A physical therapist works with patients who, through injury or illness, have suffered a loss of mobility, and may be suffering from debilitating pain. The role of the physical therapist is to work with the patient to help reduce pain and/or restore function, and to promote quality of life. A physical therapist must enjoy physical activity and working one on one with patients. Physical therapists may work in hospitals, long term care facilities, clinics, home health agencies, schools, fitness centers, work settings, and may even have a private practice. Many physical therapists hold a master’s degree, however, few masters programs remain. Today nearly all physical therapy students are in programs which lead to the doctorate in physical therapy (DPT). For more on careers in physical therapy, visit http://www.ptcas.org/CareersEducation/. The PhD degree in physical therapy would be appropriate for someone interested in research or an academic career in that area.
It is possible to enter a dual career program in physical therapy and athletic training. These programs generally require 6-7 years of study, and prepare one to work in clinics, high schools, and universities, and with professional sports teams, to treat and rehabilitate injured athletes. There are a limited number of dual degree programs but some offer a small number of graduate assistantships, which include a tuition waiver and stipend.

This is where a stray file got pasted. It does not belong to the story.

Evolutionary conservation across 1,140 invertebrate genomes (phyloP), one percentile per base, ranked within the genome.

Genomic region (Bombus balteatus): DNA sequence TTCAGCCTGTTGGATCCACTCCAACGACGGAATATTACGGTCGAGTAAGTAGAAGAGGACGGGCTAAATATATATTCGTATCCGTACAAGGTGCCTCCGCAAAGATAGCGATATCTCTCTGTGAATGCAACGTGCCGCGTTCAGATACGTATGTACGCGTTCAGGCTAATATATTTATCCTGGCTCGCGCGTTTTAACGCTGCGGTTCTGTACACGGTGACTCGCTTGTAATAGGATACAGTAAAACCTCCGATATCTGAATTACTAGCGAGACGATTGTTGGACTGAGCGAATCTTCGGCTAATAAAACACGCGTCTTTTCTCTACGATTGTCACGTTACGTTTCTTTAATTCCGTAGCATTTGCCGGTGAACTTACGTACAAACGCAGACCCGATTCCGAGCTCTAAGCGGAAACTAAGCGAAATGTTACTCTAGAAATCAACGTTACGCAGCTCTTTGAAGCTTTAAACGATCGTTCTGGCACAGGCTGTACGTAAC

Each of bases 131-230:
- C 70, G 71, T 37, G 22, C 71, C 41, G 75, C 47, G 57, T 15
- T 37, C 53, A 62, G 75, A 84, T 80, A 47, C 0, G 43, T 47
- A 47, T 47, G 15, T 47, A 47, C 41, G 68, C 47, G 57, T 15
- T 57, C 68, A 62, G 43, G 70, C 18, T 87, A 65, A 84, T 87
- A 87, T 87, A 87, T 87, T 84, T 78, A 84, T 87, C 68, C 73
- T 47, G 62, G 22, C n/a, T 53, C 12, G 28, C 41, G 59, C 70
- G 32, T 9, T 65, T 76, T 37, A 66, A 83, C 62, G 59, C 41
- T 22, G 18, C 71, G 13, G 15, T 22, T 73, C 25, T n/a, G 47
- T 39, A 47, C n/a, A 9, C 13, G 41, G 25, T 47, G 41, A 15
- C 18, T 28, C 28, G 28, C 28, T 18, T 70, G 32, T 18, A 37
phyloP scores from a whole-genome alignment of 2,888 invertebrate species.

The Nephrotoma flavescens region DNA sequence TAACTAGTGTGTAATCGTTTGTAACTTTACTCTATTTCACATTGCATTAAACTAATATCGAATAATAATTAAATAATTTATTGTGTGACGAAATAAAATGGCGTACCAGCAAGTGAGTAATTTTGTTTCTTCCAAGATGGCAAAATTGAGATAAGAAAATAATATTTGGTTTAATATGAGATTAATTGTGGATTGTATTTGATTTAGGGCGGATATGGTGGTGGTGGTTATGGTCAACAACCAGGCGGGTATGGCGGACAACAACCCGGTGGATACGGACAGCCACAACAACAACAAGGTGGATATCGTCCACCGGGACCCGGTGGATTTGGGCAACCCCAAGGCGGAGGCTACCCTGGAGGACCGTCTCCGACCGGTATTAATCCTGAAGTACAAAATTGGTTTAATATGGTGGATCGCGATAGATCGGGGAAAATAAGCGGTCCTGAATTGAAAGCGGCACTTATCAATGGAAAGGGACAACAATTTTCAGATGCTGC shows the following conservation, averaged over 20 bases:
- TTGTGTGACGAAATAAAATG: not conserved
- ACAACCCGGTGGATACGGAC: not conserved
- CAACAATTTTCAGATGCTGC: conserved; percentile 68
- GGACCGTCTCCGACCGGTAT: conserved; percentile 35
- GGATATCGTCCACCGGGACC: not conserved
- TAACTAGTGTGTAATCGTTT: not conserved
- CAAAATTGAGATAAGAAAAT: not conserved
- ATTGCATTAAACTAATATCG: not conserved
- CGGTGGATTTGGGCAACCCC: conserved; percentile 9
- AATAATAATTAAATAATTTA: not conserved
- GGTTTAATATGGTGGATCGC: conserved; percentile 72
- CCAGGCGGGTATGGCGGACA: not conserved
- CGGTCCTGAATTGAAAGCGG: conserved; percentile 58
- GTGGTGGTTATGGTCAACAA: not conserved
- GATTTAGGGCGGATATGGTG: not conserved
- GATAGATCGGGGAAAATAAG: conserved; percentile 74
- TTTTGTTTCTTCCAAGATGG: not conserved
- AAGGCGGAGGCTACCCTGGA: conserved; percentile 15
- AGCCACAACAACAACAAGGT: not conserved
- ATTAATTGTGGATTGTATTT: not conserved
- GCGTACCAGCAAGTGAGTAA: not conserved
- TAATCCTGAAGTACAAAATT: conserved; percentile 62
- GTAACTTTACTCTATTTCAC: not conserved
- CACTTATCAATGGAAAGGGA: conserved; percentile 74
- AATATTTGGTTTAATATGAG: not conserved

Some students are interested specifically in sports medicine. In sports medicine, you work with athletes, assisting with their training and aiding in injury rehabilitation. Those employed in sports medicine can be not only physical therapists, but also MDs and certified athletic trainers. For a list of programs in sports medicine, and further information about the field, visit this web site: http://education-portal.com/schools_that_offer_sports_medicine.html.
To see a list of physical therapy required courses by program, visit this web site: http://www.ptcas.org/ProgramPrereqs/
Required courses: The courses required for admission vary by program, but in general, they include:
Biology (two semesters, but some schools require an additional upper division course.)
Chemistry (one to two semesters. The second semester can be general chemistry II or organic I.)
Physics (two semesters)
Psychology – some schools require an additional psych course, either abnormal psychology or developmental psychology.
Additional recommended courses:
Other useful courses:
GRE general test required
The application process:
Nearly all physical therapy graduate programs participate in PTCAS (Physical Therapist Centralized Application Service). This service allows students to submit a single application which will then be delivered to the schools to which they have chosen to apply. To learn more about the PTCAS, visit http://www.ptcas.org/home.aspx.
Years of post-graduate education required:
List of schools that offer degrees in physical therapy